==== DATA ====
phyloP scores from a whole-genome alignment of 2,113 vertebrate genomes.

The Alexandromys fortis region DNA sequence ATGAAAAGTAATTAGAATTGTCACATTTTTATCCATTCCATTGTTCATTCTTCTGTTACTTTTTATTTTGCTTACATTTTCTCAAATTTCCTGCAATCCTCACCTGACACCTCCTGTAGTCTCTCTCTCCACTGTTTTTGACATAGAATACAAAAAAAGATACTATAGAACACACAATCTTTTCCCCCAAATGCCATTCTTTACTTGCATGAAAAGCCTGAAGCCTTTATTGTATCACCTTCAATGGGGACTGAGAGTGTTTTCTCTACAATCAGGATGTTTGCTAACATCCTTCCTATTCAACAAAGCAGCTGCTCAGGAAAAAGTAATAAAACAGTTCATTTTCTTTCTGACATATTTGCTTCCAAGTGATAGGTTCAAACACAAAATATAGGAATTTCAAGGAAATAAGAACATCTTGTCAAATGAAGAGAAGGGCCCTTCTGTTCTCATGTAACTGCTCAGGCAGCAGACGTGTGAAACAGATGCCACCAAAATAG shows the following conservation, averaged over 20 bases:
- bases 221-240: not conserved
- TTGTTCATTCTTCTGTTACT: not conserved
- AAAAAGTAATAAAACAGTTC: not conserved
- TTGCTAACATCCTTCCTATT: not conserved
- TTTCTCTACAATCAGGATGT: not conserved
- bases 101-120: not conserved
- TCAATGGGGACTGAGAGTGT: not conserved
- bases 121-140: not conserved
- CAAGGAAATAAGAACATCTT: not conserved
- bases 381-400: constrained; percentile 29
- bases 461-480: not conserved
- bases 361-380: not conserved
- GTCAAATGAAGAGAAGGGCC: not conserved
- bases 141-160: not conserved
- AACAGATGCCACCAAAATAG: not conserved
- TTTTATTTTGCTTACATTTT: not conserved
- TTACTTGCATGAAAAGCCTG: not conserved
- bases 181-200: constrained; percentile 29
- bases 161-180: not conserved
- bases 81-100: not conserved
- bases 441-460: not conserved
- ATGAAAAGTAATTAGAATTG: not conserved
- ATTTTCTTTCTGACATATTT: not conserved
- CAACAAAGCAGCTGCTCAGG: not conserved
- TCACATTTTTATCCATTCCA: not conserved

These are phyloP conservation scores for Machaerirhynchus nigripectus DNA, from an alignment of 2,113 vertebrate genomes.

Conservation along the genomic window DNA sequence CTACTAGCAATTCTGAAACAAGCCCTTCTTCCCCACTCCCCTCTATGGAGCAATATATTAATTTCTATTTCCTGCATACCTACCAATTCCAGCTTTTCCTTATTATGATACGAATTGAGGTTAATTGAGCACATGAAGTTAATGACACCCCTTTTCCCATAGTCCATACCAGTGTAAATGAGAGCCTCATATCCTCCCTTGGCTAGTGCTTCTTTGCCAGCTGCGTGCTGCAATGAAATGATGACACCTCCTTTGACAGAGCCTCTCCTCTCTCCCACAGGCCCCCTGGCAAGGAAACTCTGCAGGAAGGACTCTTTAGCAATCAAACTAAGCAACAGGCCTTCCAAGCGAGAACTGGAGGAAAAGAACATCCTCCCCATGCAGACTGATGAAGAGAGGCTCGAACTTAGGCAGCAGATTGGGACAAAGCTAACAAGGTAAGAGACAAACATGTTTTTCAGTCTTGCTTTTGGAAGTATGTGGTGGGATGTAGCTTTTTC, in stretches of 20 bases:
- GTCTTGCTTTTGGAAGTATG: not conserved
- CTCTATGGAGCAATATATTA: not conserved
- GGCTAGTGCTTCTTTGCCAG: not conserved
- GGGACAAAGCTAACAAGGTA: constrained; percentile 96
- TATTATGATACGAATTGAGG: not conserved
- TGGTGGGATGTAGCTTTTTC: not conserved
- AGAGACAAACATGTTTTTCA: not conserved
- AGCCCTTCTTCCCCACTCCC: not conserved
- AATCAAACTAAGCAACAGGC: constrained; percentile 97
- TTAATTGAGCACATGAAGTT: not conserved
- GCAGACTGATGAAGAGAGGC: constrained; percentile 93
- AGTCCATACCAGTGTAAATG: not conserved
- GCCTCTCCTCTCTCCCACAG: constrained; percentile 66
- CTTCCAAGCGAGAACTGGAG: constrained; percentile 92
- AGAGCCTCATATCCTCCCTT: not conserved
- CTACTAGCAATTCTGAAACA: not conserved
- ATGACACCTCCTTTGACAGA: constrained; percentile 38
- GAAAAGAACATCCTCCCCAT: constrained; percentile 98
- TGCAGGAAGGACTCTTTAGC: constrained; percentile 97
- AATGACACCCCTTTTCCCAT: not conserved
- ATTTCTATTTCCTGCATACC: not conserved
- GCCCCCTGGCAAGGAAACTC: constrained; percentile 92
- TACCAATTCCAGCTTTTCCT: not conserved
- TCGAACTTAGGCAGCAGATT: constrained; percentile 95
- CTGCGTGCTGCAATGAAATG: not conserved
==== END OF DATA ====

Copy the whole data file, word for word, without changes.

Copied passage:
phyloP scores from a whole-genome alignment of 2,113 vertebrate genomes.

The Alexandromys fortis region DNA sequence ATGAAAAGTAATTAGAATTGTCACATTTTTATCCATTCCATTGTTCATTCTTCTGTTACTTTTTATTTTGCTTACATTTTCTCAAATTTCCTGCAATCCTCACCTGACACCTCCTGTAGTCTCTCTCTCCACTGTTTTTGACATAGAATACAAAAAAAGATACTATAGAACACACAATCTTTTCCCCCAAATGCCATTCTTTACTTGCATGAAAAGCCTGAAGCCTTTATTGTATCACCTTCAATGGGGACTGAGAGTGTTTTCTCTACAATCAGGATGTTTGCTAACATCCTTCCTATTCAACAAAGCAGCTGCTCAGGAAAAAGTAATAAAACAGTTCATTTTCTTTCTGACATATTTGCTTCCAAGTGATAGGTTCAAACACAAAATATAGGAATTTCAAGGAAATAAGAACATCTTGTCAAATGAAGAGAAGGGCCCTTCTGTTCTCATGTAACTGCTCAGGCAGCAGACGTGTGAAACAGATGCCACCAAAATAG shows the following conservation, averaged over 20 bases:
- bases 221-240: not conserved
- TTGTTCATTCTTCTGTTACT: not conserved
- AAAAAGTAATAAAACAGTTC: not conserved
- TTGCTAACATCCTTCCTATT: not conserved
- TTTCTCTACAATCAGGATGT: not conserved
- bases 101-120: not conserved
- TCAATGGGGACTGAGAGTGT: not conserved
- bases 121-140: not conserved
- CAAGGAAATAAGAACATCTT: not conserved
- bases 381-400: constrained; percentile 29
- bases 461-480: not conserved
- bases 361-380: not conserved
- GTCAAATGAAGAGAAGGGCC: not conserved
- bases 141-160: not conserved
- AACAGATGCCACCAAAATAG: not conserved
- TTTTATTTTGCTTACATTTT: not conserved
- TTACTTGCATGAAAAGCCTG: not conserved
- bases 181-200: constrained; percentile 29
- bases 161-180: not conserved
- bases 81-100: not conserved
- bases 441-460: not conserved
- ATGAAAAGTAATTAGAATTG: not conserved
- ATTTTCTTTCTGACATATTT: not conserved
- CAACAAAGCAGCTGCTCAGG: not conserved
- TCACATTTTTATCCATTCCA: not conserved

These are phyloP conservation scores for Machaerirhynchus nigripectus DNA, from an alignment of 2,113 vertebrate genomes.

Conservation along the genomic window DNA sequence CTACTAGCAATTCTGAAACAAGCCCTTCTTCCCCACTCCCCTCTATGGAGCAATATATTAATTTCTATTTCCTGCATACCTACCAATTCCAGCTTTTCCTTATTATGATACGAATTGAGGTTAATTGAGCACATGAAGTTAATGACACCCCTTTTCCCATAGTCCATACCAGTGTAAATGAGAGCCTCATATCCTCCCTTGGCTAGTGCTTCTTTGCCAGCTGCGTGCTGCAATGAAATGATGACACCTCCTTTGACAGAGCCTCTCCTCTCTCCCACAGGCCCCCTGGCAAGGAAACTCTGCAGGAAGGACTCTTTAGCAATCAAACTAAGCAACAGGCCTTCCAAGCGAGAACTGGAGGAAAAGAACATCCTCCCCATGCAGACTGATGAAGAGAGGCTCGAACTTAGGCAGCAGATTGGGACAAAGCTAACAAGGTAAGAGACAAACATGTTTTTCAGTCTTGCTTTTGGAAGTATGTGGTGGGATGTAGCTTTTTC, in stretches of 20 bases:
- GTCTTGCTTTTGGAAGTATG: not conserved
- CTCTATGGAGCAATATATTA: not conserved
- GGCTAGTGCTTCTTTGCCAG: not conserved
- GGGACAAAGCTAACAAGGTA: constrained; percentile 96
- TATTATGATACGAATTGAGG: not conserved
- TGGTGGGATGTAGCTTTTTC: not conserved
- AGAGACAAACATGTTTTTCA: not conserved
- AGCCCTTCTTCCCCACTCCC: not conserved
- AATCAAACTAAGCAACAGGC: constrained; percentile 97
- TTAATTGAGCACATGAAGTT: not conserved
- GCAGACTGATGAAGAGAGGC: constrained; percentile 93
- AGTCCATACCAGTGTAAATG: not conserved
- GCCTCTCCTCTCTCCCACAG: constrained; percentile 66
- CTTCCAAGCGAGAACTGGAG: constrained; percentile 92
- AGAGCCTCATATCCTCCCTT: not conserved
- CTACTAGCAATTCTGAAACA: not conserved
- ATGACACCTCCTTTGACAGA: constrained; percentile 38
- GAAAAGAACATCCTCCCCAT: constrained; percentile 98
- TGCAGGAAGGACTCTTTAGC: constrained; percentile 97
- AATGACACCCCTTTTCCCAT: not conserved
- ATTTCTATTTCCTGCATACC: not conserved
- GCCCCCTGGCAAGGAAACTC: constrained; percentile 92
- TACCAATTCCAGCTTTTCCT: not conserved
- TCGAACTTAGGCAGCAGATT: constrained; percentile 95
- CTGCGTGCTGCAATGAAATG: not conserved